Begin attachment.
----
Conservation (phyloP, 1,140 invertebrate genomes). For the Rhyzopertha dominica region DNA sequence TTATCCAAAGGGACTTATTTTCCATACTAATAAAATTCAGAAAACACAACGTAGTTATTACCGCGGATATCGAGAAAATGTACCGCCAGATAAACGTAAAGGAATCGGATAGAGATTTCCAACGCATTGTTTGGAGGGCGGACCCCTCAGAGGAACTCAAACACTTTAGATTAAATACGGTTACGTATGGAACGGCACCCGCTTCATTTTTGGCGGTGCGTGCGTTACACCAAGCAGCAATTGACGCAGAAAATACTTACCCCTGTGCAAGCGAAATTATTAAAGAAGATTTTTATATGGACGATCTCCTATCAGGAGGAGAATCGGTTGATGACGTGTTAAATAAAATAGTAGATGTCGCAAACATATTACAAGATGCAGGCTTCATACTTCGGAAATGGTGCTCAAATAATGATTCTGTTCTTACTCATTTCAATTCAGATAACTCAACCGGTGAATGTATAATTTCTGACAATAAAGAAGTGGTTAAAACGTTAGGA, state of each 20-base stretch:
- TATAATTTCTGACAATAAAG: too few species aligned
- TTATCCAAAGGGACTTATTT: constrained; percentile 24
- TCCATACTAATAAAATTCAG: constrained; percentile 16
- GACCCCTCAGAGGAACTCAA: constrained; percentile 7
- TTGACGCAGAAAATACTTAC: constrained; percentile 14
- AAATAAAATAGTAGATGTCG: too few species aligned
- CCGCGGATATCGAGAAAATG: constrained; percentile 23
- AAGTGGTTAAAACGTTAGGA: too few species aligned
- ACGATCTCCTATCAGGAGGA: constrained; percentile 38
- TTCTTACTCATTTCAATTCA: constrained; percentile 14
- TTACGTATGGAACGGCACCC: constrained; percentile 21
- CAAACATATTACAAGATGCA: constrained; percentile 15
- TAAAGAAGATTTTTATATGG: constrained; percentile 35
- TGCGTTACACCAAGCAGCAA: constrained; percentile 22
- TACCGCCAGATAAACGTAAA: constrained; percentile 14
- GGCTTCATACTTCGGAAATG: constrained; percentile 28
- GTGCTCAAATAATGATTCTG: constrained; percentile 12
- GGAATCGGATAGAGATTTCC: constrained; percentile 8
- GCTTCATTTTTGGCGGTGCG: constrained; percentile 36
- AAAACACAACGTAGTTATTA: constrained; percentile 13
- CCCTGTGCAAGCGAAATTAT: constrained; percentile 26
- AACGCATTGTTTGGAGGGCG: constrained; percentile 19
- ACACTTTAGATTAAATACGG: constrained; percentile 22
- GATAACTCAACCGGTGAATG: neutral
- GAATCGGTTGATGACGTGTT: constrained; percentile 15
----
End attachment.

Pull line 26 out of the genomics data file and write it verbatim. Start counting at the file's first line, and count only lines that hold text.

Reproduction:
- GAATCGGTTGATGACGTGTT: constrained; percentile 15